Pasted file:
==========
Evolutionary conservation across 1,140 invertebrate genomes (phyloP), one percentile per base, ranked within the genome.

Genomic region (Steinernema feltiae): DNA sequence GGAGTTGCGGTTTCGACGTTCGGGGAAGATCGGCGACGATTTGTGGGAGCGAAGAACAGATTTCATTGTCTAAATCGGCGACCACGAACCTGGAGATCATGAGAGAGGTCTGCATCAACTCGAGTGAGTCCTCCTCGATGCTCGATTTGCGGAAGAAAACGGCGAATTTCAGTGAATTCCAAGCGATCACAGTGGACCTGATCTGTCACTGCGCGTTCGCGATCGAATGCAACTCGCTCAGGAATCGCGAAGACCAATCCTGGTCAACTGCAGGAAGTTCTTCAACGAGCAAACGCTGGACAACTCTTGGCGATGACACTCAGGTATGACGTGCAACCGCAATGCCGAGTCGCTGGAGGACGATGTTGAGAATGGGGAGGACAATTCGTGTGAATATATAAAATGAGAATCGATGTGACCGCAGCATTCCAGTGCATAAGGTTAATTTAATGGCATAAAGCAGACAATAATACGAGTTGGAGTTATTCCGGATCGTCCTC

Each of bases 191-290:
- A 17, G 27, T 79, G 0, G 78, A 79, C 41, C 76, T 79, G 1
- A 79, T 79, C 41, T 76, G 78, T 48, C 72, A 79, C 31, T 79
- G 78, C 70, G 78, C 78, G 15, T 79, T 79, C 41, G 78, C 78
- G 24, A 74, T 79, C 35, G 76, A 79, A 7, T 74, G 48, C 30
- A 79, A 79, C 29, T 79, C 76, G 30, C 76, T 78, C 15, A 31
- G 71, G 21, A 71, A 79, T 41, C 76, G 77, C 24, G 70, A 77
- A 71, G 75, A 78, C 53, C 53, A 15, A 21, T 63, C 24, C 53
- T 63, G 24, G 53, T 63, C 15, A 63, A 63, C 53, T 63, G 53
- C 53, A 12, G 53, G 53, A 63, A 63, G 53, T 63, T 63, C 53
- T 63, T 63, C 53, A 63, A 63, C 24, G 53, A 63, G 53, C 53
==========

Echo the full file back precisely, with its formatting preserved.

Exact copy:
Evolutionary conservation across 1,140 invertebrate genomes (phyloP), one percentile per base, ranked within the genome.

Genomic region (Steinernema feltiae): DNA sequence GGAGTTGCGGTTTCGACGTTCGGGGAAGATCGGCGACGATTTGTGGGAGCGAAGAACAGATTTCATTGTCTAAATCGGCGACCACGAACCTGGAGATCATGAGAGAGGTCTGCATCAACTCGAGTGAGTCCTCCTCGATGCTCGATTTGCGGAAGAAAACGGCGAATTTCAGTGAATTCCAAGCGATCACAGTGGACCTGATCTGTCACTGCGCGTTCGCGATCGAATGCAACTCGCTCAGGAATCGCGAAGACCAATCCTGGTCAACTGCAGGAAGTTCTTCAACGAGCAAACGCTGGACAACTCTTGGCGATGACACTCAGGTATGACGTGCAACCGCAATGCCGAGTCGCTGGAGGACGATGTTGAGAATGGGGAGGACAATTCGTGTGAATATATAAAATGAGAATCGATGTGACCGCAGCATTCCAGTGCATAAGGTTAATTTAATGGCATAAAGCAGACAATAATACGAGTTGGAGTTATTCCGGATCGTCCTC

Each of bases 191-290:
- A 17, G 27, T 79, G 0, G 78, A 79, C 41, C 76, T 79, G 1
- A 79, T 79, C 41, T 76, G 78, T 48, C 72, A 79, C 31, T 79
- G 78, C 70, G 78, C 78, G 15, T 79, T 79, C 41, G 78, C 78
- G 24, A 74, T 79, C 35, G 76, A 79, A 7, T 74, G 48, C 30
- A 79, A 79, C 29, T 79, C 76, G 30, C 76, T 78, C 15, A 31
- G 71, G 21, A 71, A 79, T 41, C 76, G 77, C 24, G 70, A 77
- A 71, G 75, A 78, C 53, C 53, A 15, A 21, T 63, C 24, C 53
- T 63, G 24, G 53, T 63, C 15, A 63, A 63, C 53, T 63, G 53
- C 53, A 12, G 53, G 53, A 63, A 63, G 53, T 63, T 63, C 53
- T 63, T 63, C 53, A 63, A 63, C 24, G 53, A 63, G 53, C 53